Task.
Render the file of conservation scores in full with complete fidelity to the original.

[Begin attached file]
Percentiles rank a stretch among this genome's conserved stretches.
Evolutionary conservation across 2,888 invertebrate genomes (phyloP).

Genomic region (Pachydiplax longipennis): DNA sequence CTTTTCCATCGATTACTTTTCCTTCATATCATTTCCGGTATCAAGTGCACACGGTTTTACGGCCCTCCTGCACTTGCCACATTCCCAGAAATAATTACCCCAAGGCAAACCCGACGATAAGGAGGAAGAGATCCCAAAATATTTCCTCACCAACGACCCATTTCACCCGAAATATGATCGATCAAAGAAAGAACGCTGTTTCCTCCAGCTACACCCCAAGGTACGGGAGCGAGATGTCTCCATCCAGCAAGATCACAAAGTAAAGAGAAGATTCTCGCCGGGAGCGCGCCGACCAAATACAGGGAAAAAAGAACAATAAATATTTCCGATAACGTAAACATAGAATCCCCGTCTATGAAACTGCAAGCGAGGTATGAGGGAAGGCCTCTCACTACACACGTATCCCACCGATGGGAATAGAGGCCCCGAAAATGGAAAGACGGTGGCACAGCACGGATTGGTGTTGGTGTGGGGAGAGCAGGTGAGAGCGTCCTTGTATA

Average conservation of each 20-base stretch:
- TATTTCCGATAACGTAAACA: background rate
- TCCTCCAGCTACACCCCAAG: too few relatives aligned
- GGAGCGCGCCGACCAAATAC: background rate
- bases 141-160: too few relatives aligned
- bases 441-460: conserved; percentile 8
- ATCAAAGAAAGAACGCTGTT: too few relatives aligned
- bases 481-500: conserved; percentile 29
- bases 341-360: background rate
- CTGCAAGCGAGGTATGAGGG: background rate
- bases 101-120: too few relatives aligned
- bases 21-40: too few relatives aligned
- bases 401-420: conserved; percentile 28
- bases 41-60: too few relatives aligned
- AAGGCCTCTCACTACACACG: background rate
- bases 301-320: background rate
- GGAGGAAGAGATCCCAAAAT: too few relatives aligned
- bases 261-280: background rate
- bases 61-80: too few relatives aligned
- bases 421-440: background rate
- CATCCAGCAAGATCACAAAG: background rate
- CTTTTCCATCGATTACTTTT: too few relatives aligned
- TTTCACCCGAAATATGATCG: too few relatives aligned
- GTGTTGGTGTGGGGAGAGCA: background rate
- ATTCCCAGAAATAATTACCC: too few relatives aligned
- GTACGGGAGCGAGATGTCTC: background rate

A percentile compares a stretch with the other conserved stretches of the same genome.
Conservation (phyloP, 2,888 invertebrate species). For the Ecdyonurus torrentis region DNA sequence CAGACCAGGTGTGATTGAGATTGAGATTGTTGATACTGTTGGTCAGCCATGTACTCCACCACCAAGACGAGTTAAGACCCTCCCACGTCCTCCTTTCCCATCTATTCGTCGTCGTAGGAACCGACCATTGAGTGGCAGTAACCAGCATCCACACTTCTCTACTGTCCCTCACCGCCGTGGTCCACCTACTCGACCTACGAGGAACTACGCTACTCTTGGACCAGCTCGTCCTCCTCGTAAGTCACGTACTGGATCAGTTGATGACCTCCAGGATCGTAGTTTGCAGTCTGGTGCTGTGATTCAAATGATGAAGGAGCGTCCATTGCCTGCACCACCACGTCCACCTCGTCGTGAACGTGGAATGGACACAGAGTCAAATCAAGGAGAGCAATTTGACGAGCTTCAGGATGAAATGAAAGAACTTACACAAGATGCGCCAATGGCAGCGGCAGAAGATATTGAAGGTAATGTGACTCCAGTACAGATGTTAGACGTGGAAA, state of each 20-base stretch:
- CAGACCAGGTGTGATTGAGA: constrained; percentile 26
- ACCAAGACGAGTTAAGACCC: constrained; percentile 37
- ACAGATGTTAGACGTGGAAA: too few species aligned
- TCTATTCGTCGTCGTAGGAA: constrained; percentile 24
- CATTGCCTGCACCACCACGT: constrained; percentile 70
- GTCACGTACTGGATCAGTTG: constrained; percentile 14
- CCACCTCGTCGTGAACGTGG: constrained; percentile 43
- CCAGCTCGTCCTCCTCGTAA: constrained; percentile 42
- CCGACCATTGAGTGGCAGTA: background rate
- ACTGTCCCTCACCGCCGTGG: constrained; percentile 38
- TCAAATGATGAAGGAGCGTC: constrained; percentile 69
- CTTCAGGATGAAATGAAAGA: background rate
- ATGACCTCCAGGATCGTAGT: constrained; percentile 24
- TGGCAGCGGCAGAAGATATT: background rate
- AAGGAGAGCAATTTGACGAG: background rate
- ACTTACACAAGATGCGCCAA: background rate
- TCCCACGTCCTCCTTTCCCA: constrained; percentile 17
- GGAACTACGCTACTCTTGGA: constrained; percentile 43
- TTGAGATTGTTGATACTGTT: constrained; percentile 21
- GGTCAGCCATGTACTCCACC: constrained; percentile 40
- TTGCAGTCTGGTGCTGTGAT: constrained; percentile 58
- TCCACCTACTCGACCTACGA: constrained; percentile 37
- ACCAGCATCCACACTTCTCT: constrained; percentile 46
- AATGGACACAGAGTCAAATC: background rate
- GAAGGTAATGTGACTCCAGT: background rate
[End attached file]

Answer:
Percentiles rank a stretch among this genome's conserved stretches.
Evolutionary conservation across 2,888 invertebrate genomes (phyloP).

Genomic region (Pachydiplax longipennis): DNA sequence CTTTTCCATCGATTACTTTTCCTTCATATCATTTCCGGTATCAAGTGCACACGGTTTTACGGCCCTCCTGCACTTGCCACATTCCCAGAAATAATTACCCCAAGGCAAACCCGACGATAAGGAGGAAGAGATCCCAAAATATTTCCTCACCAACGACCCATTTCACCCGAAATATGATCGATCAAAGAAAGAACGCTGTTTCCTCCAGCTACACCCCAAGGTACGGGAGCGAGATGTCTCCATCCAGCAAGATCACAAAGTAAAGAGAAGATTCTCGCCGGGAGCGCGCCGACCAAATACAGGGAAAAAAGAACAATAAATATTTCCGATAACGTAAACATAGAATCCCCGTCTATGAAACTGCAAGCGAGGTATGAGGGAAGGCCTCTCACTACACACGTATCCCACCGATGGGAATAGAGGCCCCGAAAATGGAAAGACGGTGGCACAGCACGGATTGGTGTTGGTGTGGGGAGAGCAGGTGAGAGCGTCCTTGTATA

Average conservation of each 20-base stretch:
- TATTTCCGATAACGTAAACA: background rate
- TCCTCCAGCTACACCCCAAG: too few relatives aligned
- GGAGCGCGCCGACCAAATAC: background rate
- bases 141-160: too few relatives aligned
- bases 441-460: conserved; percentile 8
- ATCAAAGAAAGAACGCTGTT: too few relatives aligned
- bases 481-500: conserved; percentile 29
- bases 341-360: background rate
- CTGCAAGCGAGGTATGAGGG: background rate
- bases 101-120: too few relatives aligned
- bases 21-40: too few relatives aligned
- bases 401-420: conserved; percentile 28
- bases 41-60: too few relatives aligned
- AAGGCCTCTCACTACACACG: background rate
- bases 301-320: background rate
- GGAGGAAGAGATCCCAAAAT: too few relatives aligned
- bases 261-280: background rate
- bases 61-80: too few relatives aligned
- bases 421-440: background rate
- CATCCAGCAAGATCACAAAG: background rate
- CTTTTCCATCGATTACTTTT: too few relatives aligned
- TTTCACCCGAAATATGATCG: too few relatives aligned
- GTGTTGGTGTGGGGAGAGCA: background rate
- ATTCCCAGAAATAATTACCC: too few relatives aligned
- GTACGGGAGCGAGATGTCTC: background rate

A percentile compares a stretch with the other conserved stretches of the same genome.
Conservation (phyloP, 2,888 invertebrate species). For the Ecdyonurus torrentis region DNA sequence CAGACCAGGTGTGATTGAGATTGAGATTGTTGATACTGTTGGTCAGCCATGTACTCCACCACCAAGACGAGTTAAGACCCTCCCACGTCCTCCTTTCCCATCTATTCGTCGTCGTAGGAACCGACCATTGAGTGGCAGTAACCAGCATCCACACTTCTCTACTGTCCCTCACCGCCGTGGTCCACCTACTCGACCTACGAGGAACTACGCTACTCTTGGACCAGCTCGTCCTCCTCGTAAGTCACGTACTGGATCAGTTGATGACCTCCAGGATCGTAGTTTGCAGTCTGGTGCTGTGATTCAAATGATGAAGGAGCGTCCATTGCCTGCACCACCACGTCCACCTCGTCGTGAACGTGGAATGGACACAGAGTCAAATCAAGGAGAGCAATTTGACGAGCTTCAGGATGAAATGAAAGAACTTACACAAGATGCGCCAATGGCAGCGGCAGAAGATATTGAAGGTAATGTGACTCCAGTACAGATGTTAGACGTGGAAA, state of each 20-base stretch:
- CAGACCAGGTGTGATTGAGA: constrained; percentile 26
- ACCAAGACGAGTTAAGACCC: constrained; percentile 37
- ACAGATGTTAGACGTGGAAA: too few species aligned
- TCTATTCGTCGTCGTAGGAA: constrained; percentile 24
- CATTGCCTGCACCACCACGT: constrained; percentile 70
- GTCACGTACTGGATCAGTTG: constrained; percentile 14
- CCACCTCGTCGTGAACGTGG: constrained; percentile 43
- CCAGCTCGTCCTCCTCGTAA: constrained; percentile 42
- CCGACCATTGAGTGGCAGTA: background rate
- ACTGTCCCTCACCGCCGTGG: constrained; percentile 38
- TCAAATGATGAAGGAGCGTC: constrained; percentile 69
- CTTCAGGATGAAATGAAAGA: background rate
- ATGACCTCCAGGATCGTAGT: constrained; percentile 24
- TGGCAGCGGCAGAAGATATT: background rate
- AAGGAGAGCAATTTGACGAG: background rate
- ACTTACACAAGATGCGCCAA: background rate
- TCCCACGTCCTCCTTTCCCA: constrained; percentile 17
- GGAACTACGCTACTCTTGGA: constrained; percentile 43
- TTGAGATTGTTGATACTGTT: constrained; percentile 21
- GGTCAGCCATGTACTCCACC: constrained; percentile 40
- TTGCAGTCTGGTGCTGTGAT: constrained; percentile 58
- TCCACCTACTCGACCTACGA: constrained; percentile 37
- ACCAGCATCCACACTTCTCT: constrained; percentile 46
- AATGGACACAGAGTCAAATC: background rate
- GAAGGTAATGTGACTCCAGT: background rate